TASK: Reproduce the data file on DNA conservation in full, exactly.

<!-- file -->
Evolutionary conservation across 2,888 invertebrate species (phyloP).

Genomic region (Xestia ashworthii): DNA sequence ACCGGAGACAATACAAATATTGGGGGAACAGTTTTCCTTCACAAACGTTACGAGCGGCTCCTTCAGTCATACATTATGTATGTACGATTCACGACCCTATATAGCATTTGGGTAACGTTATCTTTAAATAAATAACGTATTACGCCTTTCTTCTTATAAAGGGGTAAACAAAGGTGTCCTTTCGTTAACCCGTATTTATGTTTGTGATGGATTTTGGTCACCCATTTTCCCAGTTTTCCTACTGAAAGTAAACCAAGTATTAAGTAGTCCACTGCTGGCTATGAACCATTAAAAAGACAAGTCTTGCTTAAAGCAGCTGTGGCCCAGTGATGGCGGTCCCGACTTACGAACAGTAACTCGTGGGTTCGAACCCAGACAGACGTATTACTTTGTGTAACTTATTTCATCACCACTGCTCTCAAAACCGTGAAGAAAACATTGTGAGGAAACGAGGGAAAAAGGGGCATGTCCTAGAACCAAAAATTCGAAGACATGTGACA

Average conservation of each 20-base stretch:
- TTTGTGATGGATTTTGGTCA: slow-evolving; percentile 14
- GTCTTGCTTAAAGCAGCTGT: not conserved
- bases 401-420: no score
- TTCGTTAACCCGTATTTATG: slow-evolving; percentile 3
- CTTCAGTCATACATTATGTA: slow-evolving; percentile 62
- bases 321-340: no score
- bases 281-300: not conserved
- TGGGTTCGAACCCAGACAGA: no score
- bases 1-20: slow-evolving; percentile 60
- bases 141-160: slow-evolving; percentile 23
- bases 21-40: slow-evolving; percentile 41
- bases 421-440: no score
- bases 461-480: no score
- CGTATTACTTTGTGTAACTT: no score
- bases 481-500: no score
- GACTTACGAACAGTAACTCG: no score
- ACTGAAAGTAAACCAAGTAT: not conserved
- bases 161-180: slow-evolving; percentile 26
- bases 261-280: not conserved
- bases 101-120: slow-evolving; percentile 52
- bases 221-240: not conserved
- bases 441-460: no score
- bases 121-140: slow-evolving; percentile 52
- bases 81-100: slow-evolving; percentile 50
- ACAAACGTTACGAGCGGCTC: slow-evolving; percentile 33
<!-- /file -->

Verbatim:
Evolutionary conservation across 2,888 invertebrate species (phyloP).

Genomic region (Xestia ashworthii): DNA sequence ACCGGAGACAATACAAATATTGGGGGAACAGTTTTCCTTCACAAACGTTACGAGCGGCTCCTTCAGTCATACATTATGTATGTACGATTCACGACCCTATATAGCATTTGGGTAACGTTATCTTTAAATAAATAACGTATTACGCCTTTCTTCTTATAAAGGGGTAAACAAAGGTGTCCTTTCGTTAACCCGTATTTATGTTTGTGATGGATTTTGGTCACCCATTTTCCCAGTTTTCCTACTGAAAGTAAACCAAGTATTAAGTAGTCCACTGCTGGCTATGAACCATTAAAAAGACAAGTCTTGCTTAAAGCAGCTGTGGCCCAGTGATGGCGGTCCCGACTTACGAACAGTAACTCGTGGGTTCGAACCCAGACAGACGTATTACTTTGTGTAACTTATTTCATCACCACTGCTCTCAAAACCGTGAAGAAAACATTGTGAGGAAACGAGGGAAAAAGGGGCATGTCCTAGAACCAAAAATTCGAAGACATGTGACA

Average conservation of each 20-base stretch:
- TTTGTGATGGATTTTGGTCA: slow-evolving; percentile 14
- GTCTTGCTTAAAGCAGCTGT: not conserved
- bases 401-420: no score
- TTCGTTAACCCGTATTTATG: slow-evolving; percentile 3
- CTTCAGTCATACATTATGTA: slow-evolving; percentile 62
- bases 321-340: no score
- bases 281-300: not conserved
- TGGGTTCGAACCCAGACAGA: no score
- bases 1-20: slow-evolving; percentile 60
- bases 141-160: slow-evolving; percentile 23
- bases 21-40: slow-evolving; percentile 41
- bases 421-440: no score
- bases 461-480: no score
- CGTATTACTTTGTGTAACTT: no score
- bases 481-500: no score
- GACTTACGAACAGTAACTCG: no score
- ACTGAAAGTAAACCAAGTAT: not conserved
- bases 161-180: slow-evolving; percentile 26
- bases 261-280: not conserved
- bases 101-120: slow-evolving; percentile 52
- bases 221-240: not conserved
- bases 441-460: no score
- bases 121-140: slow-evolving; percentile 52
- bases 81-100: slow-evolving; percentile 50
- ACAAACGTTACGAGCGGCTC: slow-evolving; percentile 33